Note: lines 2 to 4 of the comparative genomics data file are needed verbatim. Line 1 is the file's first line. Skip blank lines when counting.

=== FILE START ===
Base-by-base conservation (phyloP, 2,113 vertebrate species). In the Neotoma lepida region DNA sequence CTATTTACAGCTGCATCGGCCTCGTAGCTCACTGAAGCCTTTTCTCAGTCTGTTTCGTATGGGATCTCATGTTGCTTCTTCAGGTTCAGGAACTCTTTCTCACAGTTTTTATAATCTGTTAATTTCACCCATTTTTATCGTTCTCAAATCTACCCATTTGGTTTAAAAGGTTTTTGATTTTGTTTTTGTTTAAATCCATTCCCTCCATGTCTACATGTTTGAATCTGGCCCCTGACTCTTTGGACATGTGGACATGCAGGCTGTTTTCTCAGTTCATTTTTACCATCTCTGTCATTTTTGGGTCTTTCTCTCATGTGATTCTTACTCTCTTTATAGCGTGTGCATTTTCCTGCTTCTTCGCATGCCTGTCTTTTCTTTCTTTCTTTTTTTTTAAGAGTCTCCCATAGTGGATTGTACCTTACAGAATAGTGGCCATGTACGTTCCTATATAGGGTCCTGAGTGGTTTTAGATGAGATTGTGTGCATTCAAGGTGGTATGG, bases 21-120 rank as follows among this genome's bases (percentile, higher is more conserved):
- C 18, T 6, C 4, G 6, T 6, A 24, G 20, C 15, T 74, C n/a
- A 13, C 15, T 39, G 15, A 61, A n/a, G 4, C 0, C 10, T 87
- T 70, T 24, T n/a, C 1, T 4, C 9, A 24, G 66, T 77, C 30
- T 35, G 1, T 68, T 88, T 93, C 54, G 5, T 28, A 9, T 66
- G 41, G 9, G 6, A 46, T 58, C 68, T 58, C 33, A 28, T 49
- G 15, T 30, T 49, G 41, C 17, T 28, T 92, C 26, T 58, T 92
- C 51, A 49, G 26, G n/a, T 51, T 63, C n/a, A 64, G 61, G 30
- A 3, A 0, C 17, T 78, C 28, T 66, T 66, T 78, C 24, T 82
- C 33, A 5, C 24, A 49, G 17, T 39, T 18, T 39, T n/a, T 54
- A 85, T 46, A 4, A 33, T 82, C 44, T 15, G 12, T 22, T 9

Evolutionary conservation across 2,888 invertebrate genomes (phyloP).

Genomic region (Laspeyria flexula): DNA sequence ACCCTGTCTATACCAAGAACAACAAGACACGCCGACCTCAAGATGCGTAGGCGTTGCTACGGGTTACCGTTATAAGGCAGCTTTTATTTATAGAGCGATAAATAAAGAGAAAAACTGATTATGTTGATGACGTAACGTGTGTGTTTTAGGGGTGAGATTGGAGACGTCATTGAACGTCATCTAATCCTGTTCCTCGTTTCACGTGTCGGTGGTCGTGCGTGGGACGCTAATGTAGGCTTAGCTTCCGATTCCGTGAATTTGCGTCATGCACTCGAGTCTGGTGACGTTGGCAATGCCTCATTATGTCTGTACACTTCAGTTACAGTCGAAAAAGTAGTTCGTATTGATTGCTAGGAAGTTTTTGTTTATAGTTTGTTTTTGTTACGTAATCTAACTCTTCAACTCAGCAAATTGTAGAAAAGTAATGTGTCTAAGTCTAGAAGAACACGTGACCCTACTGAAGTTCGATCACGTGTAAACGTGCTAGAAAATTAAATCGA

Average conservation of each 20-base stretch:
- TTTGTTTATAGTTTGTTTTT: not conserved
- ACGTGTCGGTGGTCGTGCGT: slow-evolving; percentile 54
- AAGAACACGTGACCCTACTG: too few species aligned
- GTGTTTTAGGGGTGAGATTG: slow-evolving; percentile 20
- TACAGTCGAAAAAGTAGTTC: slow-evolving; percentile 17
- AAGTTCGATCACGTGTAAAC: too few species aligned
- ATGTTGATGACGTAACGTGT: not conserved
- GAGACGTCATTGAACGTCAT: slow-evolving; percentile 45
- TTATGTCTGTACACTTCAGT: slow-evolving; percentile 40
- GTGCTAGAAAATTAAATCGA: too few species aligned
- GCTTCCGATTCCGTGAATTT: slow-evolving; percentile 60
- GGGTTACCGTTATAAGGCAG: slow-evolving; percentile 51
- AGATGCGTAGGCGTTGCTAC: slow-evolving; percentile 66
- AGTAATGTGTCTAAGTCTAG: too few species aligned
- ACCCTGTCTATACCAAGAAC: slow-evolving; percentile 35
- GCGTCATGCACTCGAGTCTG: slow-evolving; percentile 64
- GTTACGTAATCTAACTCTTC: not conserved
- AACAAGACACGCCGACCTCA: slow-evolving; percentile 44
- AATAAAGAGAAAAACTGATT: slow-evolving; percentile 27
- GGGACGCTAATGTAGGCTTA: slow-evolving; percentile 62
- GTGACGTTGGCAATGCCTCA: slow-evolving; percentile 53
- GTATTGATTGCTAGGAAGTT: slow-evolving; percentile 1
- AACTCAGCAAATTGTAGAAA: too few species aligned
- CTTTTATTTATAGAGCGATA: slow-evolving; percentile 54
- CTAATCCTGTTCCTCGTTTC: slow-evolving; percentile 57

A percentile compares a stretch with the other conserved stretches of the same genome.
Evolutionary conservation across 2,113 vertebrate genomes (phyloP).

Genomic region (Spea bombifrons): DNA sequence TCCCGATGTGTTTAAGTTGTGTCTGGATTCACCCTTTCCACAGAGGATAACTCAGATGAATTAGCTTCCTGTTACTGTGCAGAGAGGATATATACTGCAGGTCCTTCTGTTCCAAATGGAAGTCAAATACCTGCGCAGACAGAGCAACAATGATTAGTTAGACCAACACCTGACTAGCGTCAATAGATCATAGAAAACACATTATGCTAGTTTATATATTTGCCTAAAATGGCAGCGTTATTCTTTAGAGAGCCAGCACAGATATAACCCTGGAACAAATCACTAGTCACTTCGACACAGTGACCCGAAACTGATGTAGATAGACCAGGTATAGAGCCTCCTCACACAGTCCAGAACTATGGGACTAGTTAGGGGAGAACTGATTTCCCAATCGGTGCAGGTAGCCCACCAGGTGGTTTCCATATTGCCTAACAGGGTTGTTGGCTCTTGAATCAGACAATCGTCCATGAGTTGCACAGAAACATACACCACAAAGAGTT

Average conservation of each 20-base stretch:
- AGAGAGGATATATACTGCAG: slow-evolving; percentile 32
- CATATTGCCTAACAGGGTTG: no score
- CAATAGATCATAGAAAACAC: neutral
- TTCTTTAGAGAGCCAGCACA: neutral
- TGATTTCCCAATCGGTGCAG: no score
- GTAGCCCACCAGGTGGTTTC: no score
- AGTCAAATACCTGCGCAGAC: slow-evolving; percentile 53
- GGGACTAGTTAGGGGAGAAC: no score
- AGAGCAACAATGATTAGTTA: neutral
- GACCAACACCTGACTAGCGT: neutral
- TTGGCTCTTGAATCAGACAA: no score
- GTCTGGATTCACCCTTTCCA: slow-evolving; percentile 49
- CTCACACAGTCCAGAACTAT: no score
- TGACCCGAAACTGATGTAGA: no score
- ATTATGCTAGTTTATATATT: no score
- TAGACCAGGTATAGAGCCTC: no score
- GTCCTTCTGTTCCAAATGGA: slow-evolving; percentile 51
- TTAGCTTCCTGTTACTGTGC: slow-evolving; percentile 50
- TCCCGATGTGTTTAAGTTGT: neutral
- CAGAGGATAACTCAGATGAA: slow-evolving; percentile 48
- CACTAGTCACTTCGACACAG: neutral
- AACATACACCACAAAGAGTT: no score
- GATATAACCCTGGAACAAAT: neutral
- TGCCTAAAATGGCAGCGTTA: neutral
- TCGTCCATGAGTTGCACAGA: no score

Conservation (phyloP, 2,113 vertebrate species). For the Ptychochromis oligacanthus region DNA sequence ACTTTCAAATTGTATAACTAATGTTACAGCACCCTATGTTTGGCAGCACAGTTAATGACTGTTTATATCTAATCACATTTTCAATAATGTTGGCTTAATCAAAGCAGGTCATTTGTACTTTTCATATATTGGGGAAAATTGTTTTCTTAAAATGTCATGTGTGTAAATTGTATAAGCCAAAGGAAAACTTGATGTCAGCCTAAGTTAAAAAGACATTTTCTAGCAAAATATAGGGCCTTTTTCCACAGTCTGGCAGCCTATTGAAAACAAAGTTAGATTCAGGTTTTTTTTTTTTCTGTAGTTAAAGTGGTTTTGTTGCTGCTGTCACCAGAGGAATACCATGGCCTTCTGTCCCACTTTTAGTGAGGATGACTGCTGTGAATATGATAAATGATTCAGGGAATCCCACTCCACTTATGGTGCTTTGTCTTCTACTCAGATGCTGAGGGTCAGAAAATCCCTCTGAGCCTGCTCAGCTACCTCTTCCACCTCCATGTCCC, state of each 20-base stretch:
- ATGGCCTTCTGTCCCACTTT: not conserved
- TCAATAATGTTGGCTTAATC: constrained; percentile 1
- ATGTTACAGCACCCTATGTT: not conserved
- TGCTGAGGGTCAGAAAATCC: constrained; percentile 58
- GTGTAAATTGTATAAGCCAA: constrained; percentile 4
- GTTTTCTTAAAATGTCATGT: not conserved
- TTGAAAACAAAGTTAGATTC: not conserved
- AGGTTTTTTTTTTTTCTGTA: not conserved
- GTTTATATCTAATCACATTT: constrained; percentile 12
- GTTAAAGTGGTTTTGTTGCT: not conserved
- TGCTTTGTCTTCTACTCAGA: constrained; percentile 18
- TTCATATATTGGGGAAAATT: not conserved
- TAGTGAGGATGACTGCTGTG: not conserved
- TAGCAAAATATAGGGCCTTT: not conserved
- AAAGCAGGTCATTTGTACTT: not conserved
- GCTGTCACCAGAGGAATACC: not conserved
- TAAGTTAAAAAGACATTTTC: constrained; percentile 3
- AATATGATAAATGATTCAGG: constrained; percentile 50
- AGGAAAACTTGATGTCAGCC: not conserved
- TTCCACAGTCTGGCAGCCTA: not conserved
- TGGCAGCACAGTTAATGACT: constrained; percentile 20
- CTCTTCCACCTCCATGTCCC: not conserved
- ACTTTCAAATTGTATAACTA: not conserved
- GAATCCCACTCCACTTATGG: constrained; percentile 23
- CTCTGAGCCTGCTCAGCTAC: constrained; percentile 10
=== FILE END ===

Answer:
- C 18, T 6, C 4, G 6, T 6, A 24, G 20, C 15, T 74, C n/a
- A 13, C 15, T 39, G 15, A 61, A n/a, G 4, C 0, C 10, T 87
- T 70, T 24, T n/a, C 1, T 4, C 9, A 24, G 66, T 77, C 30